Some rights can indeed be limited, but such a principle cannot be interpreted loosely nor implemented in an arbitrary manner. For example, terms such as “national security” and “public safety” refer to situations involving an immediate threat to a nation, its territorial integrity or political independence using force or threat of force.

National security cannot be used as a pretext for imposing vague and arbitrary limitations and should only be invoked when there exist adequate safeguards and effective remedies against abuse.

Nationwide limits on human rights due to isolated or localized threats cannot be justified, therefore, and are impermissible.

Another issue is the notion of “public morality” as it varies over time and from one culture to another. In many situations, it is defined based on the dominant religious group or the culture of those ruling. Basic human rights for women are often compromised based on the argument of “public morality”. It is dangerous for the AHRD to deal with the issues without care and in ignorance of the possible implications of their decisions on the lives of the people of ASEAN.

Other requirements are necessary under international law to justify restrictions even on the grounds specified in Article 19(3) and 22(2) the International Covenant on Civil and Political Rights (ICCPR). Notably, restrictions can only be imposed if they meet the standard of being “necessary in a democratic society”.

The 1984 Siracusa Principles (UN Doc E/CN.4/1984/4) provide international guidelines on the limitation and derogation of the provisions of the ICCPR that is applicable to the AHRD.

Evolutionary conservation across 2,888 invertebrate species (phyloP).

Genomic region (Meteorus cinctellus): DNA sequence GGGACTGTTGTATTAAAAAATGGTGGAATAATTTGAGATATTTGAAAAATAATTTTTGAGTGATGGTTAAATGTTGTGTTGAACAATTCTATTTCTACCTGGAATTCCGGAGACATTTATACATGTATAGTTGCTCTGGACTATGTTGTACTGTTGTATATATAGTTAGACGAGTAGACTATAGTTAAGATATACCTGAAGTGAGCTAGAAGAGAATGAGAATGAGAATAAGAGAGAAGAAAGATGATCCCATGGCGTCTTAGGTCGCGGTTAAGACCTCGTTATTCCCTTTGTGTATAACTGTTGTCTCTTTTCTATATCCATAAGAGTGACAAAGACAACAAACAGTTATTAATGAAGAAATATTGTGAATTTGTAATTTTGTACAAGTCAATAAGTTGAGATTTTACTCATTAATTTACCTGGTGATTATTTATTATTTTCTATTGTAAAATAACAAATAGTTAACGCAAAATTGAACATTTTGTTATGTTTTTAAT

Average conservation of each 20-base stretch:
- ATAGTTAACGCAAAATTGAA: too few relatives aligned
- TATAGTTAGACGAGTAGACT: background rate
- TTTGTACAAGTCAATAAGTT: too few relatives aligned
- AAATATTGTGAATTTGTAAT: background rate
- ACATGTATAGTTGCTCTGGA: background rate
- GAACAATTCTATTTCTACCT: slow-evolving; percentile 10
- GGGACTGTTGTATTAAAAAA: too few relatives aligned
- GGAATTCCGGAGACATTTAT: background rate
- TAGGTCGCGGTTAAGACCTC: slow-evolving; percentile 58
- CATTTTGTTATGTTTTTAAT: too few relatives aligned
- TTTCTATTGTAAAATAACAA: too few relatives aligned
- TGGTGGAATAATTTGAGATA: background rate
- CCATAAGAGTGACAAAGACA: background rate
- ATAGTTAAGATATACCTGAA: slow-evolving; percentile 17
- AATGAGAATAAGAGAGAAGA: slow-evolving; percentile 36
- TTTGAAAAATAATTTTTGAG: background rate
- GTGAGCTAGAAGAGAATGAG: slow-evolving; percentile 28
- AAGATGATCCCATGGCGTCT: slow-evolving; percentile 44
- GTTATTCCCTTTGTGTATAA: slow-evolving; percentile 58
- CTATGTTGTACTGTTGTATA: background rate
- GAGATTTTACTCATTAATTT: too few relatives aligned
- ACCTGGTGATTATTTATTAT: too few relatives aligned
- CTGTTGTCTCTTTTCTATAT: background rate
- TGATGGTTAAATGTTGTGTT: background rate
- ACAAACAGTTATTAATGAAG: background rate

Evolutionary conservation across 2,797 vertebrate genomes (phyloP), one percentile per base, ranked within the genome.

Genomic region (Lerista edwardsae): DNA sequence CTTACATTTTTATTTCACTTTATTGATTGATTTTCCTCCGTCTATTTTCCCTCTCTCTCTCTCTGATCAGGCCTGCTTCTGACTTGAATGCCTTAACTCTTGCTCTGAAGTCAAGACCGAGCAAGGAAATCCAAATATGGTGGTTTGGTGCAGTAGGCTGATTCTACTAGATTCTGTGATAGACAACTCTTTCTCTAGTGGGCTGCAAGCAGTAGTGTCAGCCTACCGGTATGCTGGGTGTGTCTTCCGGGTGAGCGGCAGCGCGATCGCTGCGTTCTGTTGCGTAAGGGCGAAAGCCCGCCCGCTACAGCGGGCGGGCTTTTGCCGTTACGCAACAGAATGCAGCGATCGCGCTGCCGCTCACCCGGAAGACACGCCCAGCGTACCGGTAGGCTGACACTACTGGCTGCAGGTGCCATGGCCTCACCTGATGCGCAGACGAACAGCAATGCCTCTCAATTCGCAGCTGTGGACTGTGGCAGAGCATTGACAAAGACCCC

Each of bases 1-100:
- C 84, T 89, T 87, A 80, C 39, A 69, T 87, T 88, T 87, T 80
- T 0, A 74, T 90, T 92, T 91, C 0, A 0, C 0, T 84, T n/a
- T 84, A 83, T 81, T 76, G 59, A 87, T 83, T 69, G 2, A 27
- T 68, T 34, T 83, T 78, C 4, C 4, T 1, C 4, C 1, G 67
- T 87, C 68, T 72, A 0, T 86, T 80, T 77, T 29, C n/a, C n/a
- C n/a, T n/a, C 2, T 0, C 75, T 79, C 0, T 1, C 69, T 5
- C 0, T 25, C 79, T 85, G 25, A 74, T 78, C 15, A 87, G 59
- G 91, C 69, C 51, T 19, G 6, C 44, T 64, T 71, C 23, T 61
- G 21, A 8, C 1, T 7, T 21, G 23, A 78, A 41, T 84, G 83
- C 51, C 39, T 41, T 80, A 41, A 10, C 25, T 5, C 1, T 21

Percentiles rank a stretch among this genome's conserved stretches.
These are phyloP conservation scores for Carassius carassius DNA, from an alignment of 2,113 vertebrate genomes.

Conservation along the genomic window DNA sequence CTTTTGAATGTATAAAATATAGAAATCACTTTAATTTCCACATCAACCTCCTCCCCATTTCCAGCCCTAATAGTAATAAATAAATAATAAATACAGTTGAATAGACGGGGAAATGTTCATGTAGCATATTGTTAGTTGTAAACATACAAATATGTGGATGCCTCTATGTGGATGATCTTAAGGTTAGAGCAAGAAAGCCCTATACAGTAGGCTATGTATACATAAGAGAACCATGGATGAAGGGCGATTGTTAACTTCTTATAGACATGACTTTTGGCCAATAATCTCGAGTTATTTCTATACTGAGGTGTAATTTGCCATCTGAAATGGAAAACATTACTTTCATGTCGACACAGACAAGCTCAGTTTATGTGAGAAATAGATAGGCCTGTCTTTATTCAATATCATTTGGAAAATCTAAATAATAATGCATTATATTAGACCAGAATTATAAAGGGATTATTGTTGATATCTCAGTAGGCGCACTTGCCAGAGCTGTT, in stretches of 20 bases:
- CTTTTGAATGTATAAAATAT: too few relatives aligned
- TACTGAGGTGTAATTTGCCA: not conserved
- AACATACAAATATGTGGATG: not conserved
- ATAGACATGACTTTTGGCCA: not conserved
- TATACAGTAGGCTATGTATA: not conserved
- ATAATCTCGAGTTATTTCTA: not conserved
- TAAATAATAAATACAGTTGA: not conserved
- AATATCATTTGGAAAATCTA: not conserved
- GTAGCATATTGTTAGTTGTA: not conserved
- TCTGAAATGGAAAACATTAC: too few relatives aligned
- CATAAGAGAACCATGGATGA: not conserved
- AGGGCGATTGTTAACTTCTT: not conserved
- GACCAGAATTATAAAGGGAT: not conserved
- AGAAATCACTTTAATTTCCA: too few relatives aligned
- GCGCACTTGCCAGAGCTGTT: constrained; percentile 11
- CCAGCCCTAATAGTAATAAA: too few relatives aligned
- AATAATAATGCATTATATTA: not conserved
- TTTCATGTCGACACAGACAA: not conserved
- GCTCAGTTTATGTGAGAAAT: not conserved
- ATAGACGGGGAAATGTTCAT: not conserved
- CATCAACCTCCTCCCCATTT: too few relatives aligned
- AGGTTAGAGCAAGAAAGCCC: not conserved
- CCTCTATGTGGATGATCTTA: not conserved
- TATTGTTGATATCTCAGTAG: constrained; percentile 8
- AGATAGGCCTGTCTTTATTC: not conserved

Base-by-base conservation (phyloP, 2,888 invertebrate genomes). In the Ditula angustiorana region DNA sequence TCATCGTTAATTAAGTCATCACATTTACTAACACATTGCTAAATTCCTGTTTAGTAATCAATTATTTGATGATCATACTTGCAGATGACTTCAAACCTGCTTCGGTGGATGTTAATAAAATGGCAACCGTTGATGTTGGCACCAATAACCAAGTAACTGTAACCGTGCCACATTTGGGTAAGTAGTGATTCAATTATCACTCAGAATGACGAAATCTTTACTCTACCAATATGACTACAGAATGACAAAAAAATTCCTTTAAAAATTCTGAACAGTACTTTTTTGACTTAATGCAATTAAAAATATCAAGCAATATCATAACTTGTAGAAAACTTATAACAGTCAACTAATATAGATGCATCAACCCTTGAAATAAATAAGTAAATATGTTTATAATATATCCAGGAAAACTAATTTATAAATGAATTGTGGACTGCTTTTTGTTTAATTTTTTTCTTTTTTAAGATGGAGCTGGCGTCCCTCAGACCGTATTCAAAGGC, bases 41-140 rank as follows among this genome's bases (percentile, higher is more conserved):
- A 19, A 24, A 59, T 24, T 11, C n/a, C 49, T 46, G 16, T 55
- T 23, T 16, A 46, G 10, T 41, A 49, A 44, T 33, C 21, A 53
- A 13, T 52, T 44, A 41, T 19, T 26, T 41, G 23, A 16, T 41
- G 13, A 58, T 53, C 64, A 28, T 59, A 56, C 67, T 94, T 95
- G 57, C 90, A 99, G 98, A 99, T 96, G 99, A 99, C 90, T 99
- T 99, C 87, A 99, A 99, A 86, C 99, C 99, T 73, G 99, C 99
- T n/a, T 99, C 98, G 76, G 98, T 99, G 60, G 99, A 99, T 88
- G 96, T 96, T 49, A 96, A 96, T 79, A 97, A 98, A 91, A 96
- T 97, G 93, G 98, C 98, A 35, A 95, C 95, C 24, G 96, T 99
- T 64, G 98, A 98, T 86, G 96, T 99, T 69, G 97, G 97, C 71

The principles imply that the term “necessary” contain a principle of proportionality, i.e., it requires careful weighing of the intensity of a measure against the specific reason for the limitation.

In applying a limitation, a state is to use no more restrictive means than are required to achieve its purposes, realizing that “such limitations shall not be interpreted to restrict the exercise of any human rights protected to a greater extent by other international obligations binding upon the state”.

It is important for the AICHR to be compliant with existing boundaries on the limitation of rights, and to ensure the definitions of such terms are in line with international standards and principles; otherwise they should strike such language from the draft.

Currently, the notions of limiting rights are located under general principles, followed by the catalogue of rights to include: civil and political rights, economic, social and cultural rights, the right to development, the right to peace and cooperation in the promotion and protection of human rights as the last section of the declaration. Through number of informal meetings with some AICHR representatives, the catalogue of rights is extensive.

What is the point of having a long list of rights if their realization can be limited and states can use pretexts to place restrictions on the exercise of those freedoms?

The author works as senior advisor on ASEAN and human rights at the Human Rights Working Group (HRWG). –Yuyun Wahyuningrum, Jakarta, http://www.thejakartapost.com/news/2012/08/25/standardizing-human-rights-asean.html